My Method of Removing Stuck Pistons

By Staff

607 SE County Road 234 Gainsville, Florida 32641-1303

I’ve read with interest the many methods submitted to your
magazine for removing stuck pistons. I’d like to add my own
experience with a 4 HP Mogul engine in hopes that someone might
benefit from it. The engine had been sitting out in a pasture for
over a year with the head off and at such an angle that water was
trapped in the upper two or three inches of the exposed cylinder
wall. This particular model had an inspection plate on the rear of
the base that allowed me to release the connecting rod so the
cylinder and hopper could be removed and worked on as a unit. After
making a wooden saddle and clamping the unit to the workbench, I
removed the rusted studs and replaced them with new ones. Next, I
cut a series of 1′ round oak blocks, just smaller than the
cylinder diameter and also cut a 1/4
steel plate slightly larger than the head. Using the head as a
template, I marked and drilled six holes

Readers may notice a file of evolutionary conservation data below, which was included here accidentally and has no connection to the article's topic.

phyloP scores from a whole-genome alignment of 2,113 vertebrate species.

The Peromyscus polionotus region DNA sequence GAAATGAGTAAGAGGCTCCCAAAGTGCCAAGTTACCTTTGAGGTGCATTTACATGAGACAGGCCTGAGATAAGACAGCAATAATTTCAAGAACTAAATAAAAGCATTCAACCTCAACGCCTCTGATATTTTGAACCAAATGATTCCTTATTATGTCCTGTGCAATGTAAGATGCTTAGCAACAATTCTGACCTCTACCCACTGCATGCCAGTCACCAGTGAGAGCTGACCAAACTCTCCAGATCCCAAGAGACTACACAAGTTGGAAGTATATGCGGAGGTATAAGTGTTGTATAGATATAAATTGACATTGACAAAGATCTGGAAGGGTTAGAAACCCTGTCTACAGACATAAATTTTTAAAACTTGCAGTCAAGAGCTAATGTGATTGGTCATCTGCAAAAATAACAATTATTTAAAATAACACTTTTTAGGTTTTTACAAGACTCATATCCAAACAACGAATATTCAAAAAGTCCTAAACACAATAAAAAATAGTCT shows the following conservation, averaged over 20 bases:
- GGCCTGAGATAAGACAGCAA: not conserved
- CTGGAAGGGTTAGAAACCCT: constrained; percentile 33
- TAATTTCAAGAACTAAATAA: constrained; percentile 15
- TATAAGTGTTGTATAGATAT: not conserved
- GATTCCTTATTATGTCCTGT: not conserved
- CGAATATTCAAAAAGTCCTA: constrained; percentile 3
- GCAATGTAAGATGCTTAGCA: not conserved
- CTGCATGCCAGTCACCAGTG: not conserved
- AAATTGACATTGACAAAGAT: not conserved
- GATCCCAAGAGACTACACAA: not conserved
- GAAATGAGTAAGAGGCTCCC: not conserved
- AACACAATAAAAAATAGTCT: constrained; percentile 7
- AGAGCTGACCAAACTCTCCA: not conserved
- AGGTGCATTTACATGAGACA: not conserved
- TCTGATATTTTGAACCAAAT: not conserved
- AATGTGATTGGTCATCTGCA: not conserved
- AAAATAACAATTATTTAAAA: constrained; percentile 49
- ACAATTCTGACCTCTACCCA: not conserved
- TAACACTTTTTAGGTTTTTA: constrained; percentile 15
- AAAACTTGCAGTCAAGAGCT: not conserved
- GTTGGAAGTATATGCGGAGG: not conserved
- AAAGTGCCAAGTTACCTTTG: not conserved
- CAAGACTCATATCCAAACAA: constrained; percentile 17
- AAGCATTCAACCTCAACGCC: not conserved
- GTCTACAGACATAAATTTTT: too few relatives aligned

1/64‘ oversize for the studs. Then, by
inserting enough wooden blocks to insure a space between the top of
the block and the bottom of the steel plate, I threaded on a set of
coupling nuts for maximum thread contact. I began to tighten the
nuts moving from stud to stud in a clockwise fashion. I went around
and around the studs, creating a spiral pattern of force until the
piston was finally free. At times I was able to turn individual
nuts only five degrees before moving to the next one. I didn’t
use a torque wrench, but instead went by ‘feel’ when
deciding how much to tighten each nut. I also waited at least 30
seconds before moving to the next stud, tapping around the
perimeter of the steel plate in the meantime. After the piston was
past the worst area I was able to take several turns per nut,
though it drove hard until it was completely out. The piston was
easy to salvage by simply cleaning after the wrist pin, rod and
rings were removed. The rings had to be chipped out and measured.
They were ordered from the Superior Piston Company and fit
perfectly after notching for the groove pin. I took the block to
Central Motors Machine Shop to be bored and sleeved by Lee Baker.
He did an excellent job and gave me a friendly reminder not to
forget to drill the piston oil hole through the sleeve! After total
re-assembly it was very difficult to turn the engine over unless
the compression release cam was engaged.

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